WACO, Texas (KWTX) Credit card skimmers have evolved from clumsy, visible devices to ones that can’t be seen outside a gas pump which makes avoiding them much harder, police say.
Waco police Sgt. W. Patrick Swanton said skimmers are now very small and inserted inside the machine where they can’t be detected, although they can sometimes be detected using a Bluetooth device.
“You can’t see them from outside the pump because they’re inserted inside the machine and once it’s closed up, they’re invisible to customers,” Swanton said.
Experts say you can use your cellphone to search for Bluetooth devices and if a sequence of letters and numbers shows up you shouldn’t pay at the pump, but the method isn’t foolproof and offers what one says is minimal protection because while some skimmers use Bluetooth technology, others depend on cell service or store the data.
Point-of-sale devices that customers use every day including air pumps, ATMs and vending machines can be also compromised these days.
“It’s not unusual that the first notice someone has that they were skimmed is when they get their credit card bill,” Swanton said.
There still are signs, but users must look much closer.
“At most stations these days they put a piece of security tape on the pumps that says if it’s been broken, don’t use the machine,” Swanton said.
He said workers at gas stations sometimes don’t known their machines have been compromised until they do maintenance on the pumps and find the device inside.
The industry knows there’s an issue, as well.
“Some of the newer skimmers are almost impossible to see, even if you know what you’re looking for,” said David Tente, U.S. executive director of the ATM Industry Association.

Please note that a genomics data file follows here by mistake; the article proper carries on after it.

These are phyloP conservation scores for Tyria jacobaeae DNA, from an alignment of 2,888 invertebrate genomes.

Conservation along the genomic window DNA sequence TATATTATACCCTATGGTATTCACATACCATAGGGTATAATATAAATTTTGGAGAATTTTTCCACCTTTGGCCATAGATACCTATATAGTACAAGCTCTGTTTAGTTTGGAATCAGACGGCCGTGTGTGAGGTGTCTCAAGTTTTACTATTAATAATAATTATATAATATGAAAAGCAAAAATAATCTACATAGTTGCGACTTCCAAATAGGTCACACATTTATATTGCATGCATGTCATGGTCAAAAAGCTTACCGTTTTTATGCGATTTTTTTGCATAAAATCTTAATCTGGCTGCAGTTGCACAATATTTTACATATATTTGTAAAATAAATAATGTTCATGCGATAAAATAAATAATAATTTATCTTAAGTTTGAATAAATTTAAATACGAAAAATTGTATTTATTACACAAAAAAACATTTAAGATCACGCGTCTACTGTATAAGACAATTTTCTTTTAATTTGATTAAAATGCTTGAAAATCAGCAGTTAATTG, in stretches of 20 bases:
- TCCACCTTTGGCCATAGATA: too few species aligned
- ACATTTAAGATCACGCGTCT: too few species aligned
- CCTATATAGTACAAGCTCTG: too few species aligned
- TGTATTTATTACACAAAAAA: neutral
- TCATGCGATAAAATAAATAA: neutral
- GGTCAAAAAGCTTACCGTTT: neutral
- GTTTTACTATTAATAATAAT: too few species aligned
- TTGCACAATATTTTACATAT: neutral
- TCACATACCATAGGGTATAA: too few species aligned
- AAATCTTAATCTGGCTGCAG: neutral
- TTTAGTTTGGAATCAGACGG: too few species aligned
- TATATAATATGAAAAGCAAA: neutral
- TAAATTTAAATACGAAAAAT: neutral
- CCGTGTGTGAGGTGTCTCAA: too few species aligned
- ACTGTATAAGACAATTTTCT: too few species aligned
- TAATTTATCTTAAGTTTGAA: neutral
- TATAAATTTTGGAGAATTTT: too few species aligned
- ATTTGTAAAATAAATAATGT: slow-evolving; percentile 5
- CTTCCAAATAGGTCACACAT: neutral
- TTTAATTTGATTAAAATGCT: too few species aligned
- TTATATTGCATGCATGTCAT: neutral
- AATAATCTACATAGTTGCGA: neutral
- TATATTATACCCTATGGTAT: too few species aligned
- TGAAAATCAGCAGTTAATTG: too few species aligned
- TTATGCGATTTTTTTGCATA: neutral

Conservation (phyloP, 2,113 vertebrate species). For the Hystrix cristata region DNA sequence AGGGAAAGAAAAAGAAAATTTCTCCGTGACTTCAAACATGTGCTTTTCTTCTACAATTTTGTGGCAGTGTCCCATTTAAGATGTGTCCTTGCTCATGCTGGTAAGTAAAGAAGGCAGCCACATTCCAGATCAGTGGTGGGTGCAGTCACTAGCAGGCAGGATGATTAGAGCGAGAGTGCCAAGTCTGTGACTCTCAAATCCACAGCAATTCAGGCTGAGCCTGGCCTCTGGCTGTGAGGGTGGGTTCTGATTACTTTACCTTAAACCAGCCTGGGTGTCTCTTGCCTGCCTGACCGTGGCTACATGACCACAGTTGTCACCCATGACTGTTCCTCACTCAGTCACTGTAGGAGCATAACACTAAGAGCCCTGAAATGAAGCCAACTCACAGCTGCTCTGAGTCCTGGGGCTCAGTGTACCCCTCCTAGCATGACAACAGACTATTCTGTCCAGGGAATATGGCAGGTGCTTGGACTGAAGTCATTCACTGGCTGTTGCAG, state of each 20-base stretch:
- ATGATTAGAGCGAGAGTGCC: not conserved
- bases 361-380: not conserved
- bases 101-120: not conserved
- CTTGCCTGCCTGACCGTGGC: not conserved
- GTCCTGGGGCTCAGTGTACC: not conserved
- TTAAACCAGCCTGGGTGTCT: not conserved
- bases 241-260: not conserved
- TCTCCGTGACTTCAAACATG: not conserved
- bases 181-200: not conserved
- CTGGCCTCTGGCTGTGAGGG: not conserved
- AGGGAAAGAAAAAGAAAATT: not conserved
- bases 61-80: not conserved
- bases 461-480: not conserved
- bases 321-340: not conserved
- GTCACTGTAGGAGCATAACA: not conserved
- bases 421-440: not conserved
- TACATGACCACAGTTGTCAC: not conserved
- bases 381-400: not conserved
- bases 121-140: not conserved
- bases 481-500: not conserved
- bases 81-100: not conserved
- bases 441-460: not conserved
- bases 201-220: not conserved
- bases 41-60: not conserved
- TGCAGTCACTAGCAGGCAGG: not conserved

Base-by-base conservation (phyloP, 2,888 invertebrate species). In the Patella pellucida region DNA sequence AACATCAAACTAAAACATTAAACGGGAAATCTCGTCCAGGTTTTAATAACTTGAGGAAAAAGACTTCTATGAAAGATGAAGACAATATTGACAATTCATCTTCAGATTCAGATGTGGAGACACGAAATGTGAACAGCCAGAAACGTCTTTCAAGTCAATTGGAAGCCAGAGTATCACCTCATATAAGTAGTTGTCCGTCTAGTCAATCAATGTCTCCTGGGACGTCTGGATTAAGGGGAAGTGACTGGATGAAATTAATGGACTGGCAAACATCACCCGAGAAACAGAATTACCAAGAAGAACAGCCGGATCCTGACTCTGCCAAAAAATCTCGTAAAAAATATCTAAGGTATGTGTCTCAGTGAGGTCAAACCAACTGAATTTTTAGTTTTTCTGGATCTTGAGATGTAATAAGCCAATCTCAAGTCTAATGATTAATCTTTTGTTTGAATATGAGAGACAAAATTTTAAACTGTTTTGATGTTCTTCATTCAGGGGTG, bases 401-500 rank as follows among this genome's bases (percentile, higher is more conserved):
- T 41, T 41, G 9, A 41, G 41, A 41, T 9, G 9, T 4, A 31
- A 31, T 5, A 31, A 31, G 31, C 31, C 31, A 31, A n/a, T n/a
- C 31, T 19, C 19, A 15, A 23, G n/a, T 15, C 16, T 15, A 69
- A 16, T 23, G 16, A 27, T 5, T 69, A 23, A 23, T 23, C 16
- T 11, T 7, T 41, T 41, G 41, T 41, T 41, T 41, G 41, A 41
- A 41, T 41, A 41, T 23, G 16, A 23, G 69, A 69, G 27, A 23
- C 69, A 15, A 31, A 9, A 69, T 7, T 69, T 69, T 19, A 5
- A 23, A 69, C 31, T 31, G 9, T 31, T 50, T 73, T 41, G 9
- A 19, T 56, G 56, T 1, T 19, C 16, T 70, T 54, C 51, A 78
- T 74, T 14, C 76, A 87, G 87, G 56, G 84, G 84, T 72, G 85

He went on to say that instances of such fraud are increasing year-by-year.
“During 2017, the number of compromised ATMs and point-of-sale devices rose 8 percent,” he said.
“Meanwhile, the number of compromised cards climbed 10 percent.”
That news comes after a reported increase of 70 percent in the number of payment cards compromised in 2016.
Consumers are most likely to see these devices at gas pumps, ATMs or at ticket kiosks in metro stations, but if a card leaves your sight at a restaurant or department store, an employee could use a skimmer to get card info, too.
The national group says some ways to avoid skimmers include going inside the store to pay or get money, checking out the location carefully, inspecting the card reader, looking for hidden cameras that might record your PIN, using the right type of card and monitoring your accounts regularly.
If you see fraudulent charges on your statement, report it to the card company immediately and shut down the account.